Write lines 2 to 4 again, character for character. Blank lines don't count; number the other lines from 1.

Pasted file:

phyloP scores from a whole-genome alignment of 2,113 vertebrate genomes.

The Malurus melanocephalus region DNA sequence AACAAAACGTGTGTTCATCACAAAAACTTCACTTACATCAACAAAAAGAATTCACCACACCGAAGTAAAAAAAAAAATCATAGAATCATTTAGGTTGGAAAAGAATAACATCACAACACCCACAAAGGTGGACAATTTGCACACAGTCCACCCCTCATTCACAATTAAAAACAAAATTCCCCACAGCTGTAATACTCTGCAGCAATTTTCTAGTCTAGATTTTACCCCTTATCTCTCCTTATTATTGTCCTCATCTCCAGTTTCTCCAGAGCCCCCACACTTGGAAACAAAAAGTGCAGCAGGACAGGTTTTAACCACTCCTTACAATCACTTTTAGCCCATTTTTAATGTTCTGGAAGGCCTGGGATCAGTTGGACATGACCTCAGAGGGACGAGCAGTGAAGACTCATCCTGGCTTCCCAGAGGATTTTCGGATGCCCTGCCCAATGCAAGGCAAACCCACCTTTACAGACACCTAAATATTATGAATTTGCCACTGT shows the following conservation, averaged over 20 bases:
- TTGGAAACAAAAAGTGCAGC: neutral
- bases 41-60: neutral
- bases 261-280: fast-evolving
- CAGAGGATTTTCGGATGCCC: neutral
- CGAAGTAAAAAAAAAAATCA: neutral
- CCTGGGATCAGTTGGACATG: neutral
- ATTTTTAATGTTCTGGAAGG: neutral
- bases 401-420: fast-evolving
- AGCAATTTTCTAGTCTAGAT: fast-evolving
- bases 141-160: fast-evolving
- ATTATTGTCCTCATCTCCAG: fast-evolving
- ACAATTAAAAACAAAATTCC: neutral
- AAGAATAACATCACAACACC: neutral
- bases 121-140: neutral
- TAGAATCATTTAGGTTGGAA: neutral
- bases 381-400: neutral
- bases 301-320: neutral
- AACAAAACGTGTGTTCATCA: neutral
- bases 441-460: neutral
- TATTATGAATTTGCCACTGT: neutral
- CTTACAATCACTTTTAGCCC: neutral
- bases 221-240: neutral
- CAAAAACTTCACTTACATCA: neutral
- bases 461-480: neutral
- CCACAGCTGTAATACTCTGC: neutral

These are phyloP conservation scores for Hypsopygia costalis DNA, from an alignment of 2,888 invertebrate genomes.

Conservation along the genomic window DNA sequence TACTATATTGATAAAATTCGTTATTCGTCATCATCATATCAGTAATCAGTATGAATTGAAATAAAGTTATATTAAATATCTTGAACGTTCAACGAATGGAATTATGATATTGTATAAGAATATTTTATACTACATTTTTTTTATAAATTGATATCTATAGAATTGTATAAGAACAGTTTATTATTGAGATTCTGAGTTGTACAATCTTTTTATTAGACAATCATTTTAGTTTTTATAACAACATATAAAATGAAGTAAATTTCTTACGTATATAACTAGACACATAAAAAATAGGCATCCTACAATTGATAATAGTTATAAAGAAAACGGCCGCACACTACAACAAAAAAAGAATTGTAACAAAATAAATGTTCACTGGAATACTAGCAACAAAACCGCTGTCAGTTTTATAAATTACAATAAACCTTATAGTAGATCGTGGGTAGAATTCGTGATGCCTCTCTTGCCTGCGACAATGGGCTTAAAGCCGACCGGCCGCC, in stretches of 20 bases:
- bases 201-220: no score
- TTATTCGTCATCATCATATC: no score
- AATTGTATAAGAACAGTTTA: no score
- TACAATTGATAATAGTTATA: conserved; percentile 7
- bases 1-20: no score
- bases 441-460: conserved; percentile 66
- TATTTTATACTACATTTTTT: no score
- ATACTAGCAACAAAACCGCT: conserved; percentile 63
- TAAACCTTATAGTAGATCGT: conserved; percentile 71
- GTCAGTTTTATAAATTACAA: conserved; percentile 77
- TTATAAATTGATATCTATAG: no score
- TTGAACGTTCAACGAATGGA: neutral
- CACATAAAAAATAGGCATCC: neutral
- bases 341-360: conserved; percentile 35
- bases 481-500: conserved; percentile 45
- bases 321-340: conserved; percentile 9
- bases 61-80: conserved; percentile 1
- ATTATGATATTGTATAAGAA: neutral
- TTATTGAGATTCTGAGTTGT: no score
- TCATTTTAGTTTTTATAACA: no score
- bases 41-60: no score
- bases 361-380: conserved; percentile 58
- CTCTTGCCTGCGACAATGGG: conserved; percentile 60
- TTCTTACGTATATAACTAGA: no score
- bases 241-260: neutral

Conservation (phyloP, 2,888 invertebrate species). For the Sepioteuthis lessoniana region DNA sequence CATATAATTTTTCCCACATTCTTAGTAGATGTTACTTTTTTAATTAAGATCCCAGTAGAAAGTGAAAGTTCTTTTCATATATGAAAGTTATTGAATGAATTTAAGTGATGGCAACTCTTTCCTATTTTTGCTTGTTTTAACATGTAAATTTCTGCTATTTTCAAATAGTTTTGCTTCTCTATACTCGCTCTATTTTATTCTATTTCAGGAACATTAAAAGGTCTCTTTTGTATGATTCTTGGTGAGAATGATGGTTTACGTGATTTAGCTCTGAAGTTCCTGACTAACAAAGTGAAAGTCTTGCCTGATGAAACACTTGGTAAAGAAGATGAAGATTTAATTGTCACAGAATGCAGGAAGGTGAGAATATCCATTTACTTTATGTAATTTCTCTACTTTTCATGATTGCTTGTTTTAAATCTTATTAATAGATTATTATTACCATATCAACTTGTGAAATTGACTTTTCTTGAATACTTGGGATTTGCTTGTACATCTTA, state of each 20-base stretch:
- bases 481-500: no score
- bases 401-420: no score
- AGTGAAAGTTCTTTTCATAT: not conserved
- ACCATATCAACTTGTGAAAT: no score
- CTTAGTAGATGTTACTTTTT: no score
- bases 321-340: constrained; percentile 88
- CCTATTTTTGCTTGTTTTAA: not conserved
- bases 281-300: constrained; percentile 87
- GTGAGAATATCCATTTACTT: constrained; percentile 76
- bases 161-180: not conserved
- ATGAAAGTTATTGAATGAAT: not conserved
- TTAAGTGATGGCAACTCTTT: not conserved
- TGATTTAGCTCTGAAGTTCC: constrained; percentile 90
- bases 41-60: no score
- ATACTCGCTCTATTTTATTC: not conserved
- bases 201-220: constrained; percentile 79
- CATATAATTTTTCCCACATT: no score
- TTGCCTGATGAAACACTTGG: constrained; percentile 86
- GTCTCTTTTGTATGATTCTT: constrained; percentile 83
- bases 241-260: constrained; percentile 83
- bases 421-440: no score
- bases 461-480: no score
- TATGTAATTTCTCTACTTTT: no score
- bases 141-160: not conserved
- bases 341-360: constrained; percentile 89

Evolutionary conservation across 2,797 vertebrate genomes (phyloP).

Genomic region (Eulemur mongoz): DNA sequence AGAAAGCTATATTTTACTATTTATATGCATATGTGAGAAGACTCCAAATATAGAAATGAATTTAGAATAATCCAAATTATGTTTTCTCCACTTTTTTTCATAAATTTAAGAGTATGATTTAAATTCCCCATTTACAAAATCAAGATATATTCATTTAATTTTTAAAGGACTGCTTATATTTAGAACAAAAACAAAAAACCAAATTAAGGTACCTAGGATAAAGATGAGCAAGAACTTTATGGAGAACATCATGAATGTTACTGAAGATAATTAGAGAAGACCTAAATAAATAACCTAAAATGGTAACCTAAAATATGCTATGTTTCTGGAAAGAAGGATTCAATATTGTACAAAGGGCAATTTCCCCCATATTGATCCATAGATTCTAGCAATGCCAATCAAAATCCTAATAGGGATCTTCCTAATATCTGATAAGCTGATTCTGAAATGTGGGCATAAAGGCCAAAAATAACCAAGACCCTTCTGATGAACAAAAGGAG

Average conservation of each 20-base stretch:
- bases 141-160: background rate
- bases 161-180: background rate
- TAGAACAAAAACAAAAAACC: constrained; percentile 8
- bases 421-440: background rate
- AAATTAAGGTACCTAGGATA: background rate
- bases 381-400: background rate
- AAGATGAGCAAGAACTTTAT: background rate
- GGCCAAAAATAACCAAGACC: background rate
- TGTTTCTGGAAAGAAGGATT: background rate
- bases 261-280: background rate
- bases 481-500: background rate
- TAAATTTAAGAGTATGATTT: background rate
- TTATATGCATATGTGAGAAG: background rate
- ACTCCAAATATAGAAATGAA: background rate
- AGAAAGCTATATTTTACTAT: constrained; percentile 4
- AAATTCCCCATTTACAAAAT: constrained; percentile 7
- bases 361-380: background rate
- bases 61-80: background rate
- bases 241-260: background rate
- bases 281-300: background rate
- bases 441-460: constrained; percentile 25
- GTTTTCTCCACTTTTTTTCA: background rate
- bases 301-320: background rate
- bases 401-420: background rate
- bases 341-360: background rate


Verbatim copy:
The Malurus melanocephalus region DNA sequence AACAAAACGTGTGTTCATCACAAAAACTTCACTTACATCAACAAAAAGAATTCACCACACCGAAGTAAAAAAAAAAATCATAGAATCATTTAGGTTGGAAAAGAATAACATCACAACACCCACAAAGGTGGACAATTTGCACACAGTCCACCCCTCATTCACAATTAAAAACAAAATTCCCCACAGCTGTAATACTCTGCAGCAATTTTCTAGTCTAGATTTTACCCCTTATCTCTCCTTATTATTGTCCTCATCTCCAGTTTCTCCAGAGCCCCCACACTTGGAAACAAAAAGTGCAGCAGGACAGGTTTTAACCACTCCTTACAATCACTTTTAGCCCATTTTTAATGTTCTGGAAGGCCTGGGATCAGTTGGACATGACCTCAGAGGGACGAGCAGTGAAGACTCATCCTGGCTTCCCAGAGGATTTTCGGATGCCCTGCCCAATGCAAGGCAAACCCACCTTTACAGACACCTAAATATTATGAATTTGCCACTGT shows the following conservation, averaged over 20 bases:
- TTGGAAACAAAAAGTGCAGC: neutral
- bases 41-60: neutral